A (well at least it seemed to be) crystal clear view of what was, is right or wrong, then holding that line in a very solid and consistent manner, in what was and still is a complex (as most are but perhaps ours a little more) family. It brought structure, certainty and greater sanity to a family rebuilding itself post the horrors of war.

The ability to understand and intellectualize one's emotional state, patterns, and where these feelings, behaviors may be coming from, and whats behind them; our parents did this within the family but also stretching outside of the family to friends and even acquaintances.

Last but not least, how the combination of intellect, effort, and strategy can be harnessed to overcome great odds. I believe on at minimum a couple of occasions he was able to, we where able to work together to bring a bunch of average, misfit, disproportionately Jewish teams to win our local districts, cricket finals.

I feel fortunate to have had the benefit of the above traits, I dont remember (and am told there was not much) babying, nappy changing, or feeding, but I don't feel any loss for that in any way. I ask myself living in todays world, in NYC, which has a different landscape, pace, sports from which we grew up with, will I have the time, skills, knowledge, to, in part, provide the same for my kids — and if not the same, what will replace those things I cant pass on, and what do I need to, will I be able to evolve. The work ethic I think I have in check, so thats a start.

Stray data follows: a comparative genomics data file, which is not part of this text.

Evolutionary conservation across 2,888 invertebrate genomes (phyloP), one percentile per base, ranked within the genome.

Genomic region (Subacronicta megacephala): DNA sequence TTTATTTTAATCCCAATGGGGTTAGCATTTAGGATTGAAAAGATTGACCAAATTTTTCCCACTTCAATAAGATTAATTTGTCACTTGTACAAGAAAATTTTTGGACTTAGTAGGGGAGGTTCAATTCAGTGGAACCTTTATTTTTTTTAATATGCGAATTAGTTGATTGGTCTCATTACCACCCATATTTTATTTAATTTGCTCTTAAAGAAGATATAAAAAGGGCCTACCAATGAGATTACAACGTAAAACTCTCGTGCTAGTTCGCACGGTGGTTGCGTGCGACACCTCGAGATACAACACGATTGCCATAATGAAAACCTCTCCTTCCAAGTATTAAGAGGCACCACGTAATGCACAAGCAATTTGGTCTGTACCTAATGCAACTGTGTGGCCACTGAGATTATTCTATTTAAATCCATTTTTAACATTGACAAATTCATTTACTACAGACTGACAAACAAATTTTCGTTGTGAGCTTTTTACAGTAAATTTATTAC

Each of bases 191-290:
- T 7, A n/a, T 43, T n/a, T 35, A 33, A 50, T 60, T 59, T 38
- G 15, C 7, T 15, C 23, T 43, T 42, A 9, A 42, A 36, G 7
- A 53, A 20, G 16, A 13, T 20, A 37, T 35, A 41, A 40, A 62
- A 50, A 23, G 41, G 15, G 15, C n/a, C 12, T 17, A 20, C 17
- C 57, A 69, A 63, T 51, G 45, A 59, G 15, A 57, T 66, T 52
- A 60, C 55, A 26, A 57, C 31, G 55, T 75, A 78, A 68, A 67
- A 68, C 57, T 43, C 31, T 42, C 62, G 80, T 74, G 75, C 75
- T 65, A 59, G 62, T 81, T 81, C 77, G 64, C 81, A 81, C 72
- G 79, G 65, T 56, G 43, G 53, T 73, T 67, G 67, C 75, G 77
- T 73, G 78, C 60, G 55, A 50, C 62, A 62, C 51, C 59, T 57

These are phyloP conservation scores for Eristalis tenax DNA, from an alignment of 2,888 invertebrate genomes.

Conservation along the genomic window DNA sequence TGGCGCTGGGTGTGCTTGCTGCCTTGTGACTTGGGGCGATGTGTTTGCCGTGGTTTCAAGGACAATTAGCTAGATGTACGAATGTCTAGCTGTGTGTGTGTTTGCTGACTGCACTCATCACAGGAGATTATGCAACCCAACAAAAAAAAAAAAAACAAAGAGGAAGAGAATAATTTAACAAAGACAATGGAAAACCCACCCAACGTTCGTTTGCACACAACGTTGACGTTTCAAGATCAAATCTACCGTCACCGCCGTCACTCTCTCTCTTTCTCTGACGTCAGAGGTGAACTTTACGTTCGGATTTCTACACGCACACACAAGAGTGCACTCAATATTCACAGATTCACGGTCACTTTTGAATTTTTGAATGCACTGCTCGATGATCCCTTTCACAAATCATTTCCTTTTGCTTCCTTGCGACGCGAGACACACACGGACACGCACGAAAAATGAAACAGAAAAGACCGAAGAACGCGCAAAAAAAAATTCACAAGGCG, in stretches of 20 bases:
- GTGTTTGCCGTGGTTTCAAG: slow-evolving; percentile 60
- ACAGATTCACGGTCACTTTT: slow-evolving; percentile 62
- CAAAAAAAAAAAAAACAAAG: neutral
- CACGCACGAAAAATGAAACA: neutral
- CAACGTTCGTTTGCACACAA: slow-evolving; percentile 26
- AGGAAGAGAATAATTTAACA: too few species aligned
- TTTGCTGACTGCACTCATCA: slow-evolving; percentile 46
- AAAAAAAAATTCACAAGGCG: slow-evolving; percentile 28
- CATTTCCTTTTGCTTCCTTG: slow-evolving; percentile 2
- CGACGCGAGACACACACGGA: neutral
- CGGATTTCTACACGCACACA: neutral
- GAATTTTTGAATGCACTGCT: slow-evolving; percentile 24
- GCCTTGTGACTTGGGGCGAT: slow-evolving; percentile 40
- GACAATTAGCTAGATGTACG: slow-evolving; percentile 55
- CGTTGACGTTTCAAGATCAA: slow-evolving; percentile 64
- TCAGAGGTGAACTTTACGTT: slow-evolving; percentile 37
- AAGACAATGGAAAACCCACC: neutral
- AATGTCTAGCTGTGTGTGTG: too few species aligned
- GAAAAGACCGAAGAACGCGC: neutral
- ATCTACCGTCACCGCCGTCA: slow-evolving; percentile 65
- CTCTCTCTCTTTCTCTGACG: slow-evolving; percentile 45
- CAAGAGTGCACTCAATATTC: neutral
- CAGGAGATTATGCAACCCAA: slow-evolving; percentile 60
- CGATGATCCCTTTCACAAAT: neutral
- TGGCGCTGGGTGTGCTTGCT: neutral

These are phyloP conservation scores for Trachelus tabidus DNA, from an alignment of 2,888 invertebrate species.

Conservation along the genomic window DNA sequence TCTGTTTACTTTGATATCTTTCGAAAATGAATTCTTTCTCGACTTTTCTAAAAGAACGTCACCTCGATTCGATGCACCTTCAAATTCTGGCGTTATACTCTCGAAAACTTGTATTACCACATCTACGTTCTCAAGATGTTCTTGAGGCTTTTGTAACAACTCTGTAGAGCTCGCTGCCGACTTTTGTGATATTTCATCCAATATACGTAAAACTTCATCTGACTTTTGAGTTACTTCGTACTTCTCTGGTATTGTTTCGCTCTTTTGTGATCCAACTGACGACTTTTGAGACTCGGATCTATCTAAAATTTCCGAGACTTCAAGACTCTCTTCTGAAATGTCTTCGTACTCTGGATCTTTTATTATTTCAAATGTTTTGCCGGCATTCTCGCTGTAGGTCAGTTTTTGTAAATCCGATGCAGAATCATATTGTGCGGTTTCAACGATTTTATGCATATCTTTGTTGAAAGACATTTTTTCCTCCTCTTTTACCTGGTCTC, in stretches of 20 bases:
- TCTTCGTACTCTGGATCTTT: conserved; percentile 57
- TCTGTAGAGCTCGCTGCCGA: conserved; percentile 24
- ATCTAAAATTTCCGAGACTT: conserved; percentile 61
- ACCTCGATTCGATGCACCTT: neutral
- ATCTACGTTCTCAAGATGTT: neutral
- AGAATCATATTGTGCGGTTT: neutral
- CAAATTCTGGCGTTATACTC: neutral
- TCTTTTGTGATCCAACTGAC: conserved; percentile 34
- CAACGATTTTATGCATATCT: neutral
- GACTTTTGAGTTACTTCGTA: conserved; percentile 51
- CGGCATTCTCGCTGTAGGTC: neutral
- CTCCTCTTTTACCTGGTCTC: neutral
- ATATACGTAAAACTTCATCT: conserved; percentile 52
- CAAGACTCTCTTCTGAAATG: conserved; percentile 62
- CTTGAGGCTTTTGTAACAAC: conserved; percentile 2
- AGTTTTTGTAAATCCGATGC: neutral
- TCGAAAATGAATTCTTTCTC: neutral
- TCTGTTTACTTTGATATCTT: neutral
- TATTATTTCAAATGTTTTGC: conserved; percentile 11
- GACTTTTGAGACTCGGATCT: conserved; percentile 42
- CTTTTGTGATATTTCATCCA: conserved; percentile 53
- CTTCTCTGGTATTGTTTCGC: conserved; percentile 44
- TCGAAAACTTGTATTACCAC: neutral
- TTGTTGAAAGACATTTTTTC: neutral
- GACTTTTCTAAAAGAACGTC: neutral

What aspects of fatherhood bring you the most joy?

Arriving home to excitement and a smile, one-on-one time hanging out on the weekend, cruising around in whatever form and just chatting.

I'm sure you've made what you would consider "mistakes" as a father. Got a good example of something you would do differently?

Being present in the best form of you, as much as possible. I could do, could have done more of that, it's a continual battle, especially in NYC, and you're worn down from lack of sleep, your schedule is upside down and everyone is tired. I'd also add being nicer to your partner — sure, things are shifting, and the male role is changing, but at the end of the day it all starts with the mother, and they have the really hard job. In most cases we get off pretty easy in comparison. All things being well and mother being around, babies don't really NEED us until they are done breast feeding, but mothers do.

I'm caught between being really responsible and really irresponsible in the remaining weeks before I have a child - what do you suggest?

Interesting thing you have put your finger on, I felt the same, I assume this is a common phenomenon. That said, I have found myself between these two states most of my life... I suggest you enjoy it, as from here irresponsibility comes at a much higher price and heavier burden.

Our children are likely to live very far away from each other. How does that make you feel?

It definitely weighs on my mind, NY and Sydney are tremendously far apart, and while it's well known, I can see for myself the benefits (or lack of) of not being near one's family for young kids. I have no doubt it will affect my kids' sporting ability and in a grander way other very subtle things. Seeing as we were so connected growing up, it's definitely a sad thing. LA is constantly a consideration, but that comes with other issues; Sydney is probably a strech as it's not my partner's home, nor where her family is, nor where we met. There's always space for you guys here! In the office and in the neighborhood. :)

When are you guys having a third?

Ha, third, third scares me, I wonder if I can do a decent job with two, it's so much work, not to mention money, especially here in NY. I'm open to a third down the line, but only if we start moving west.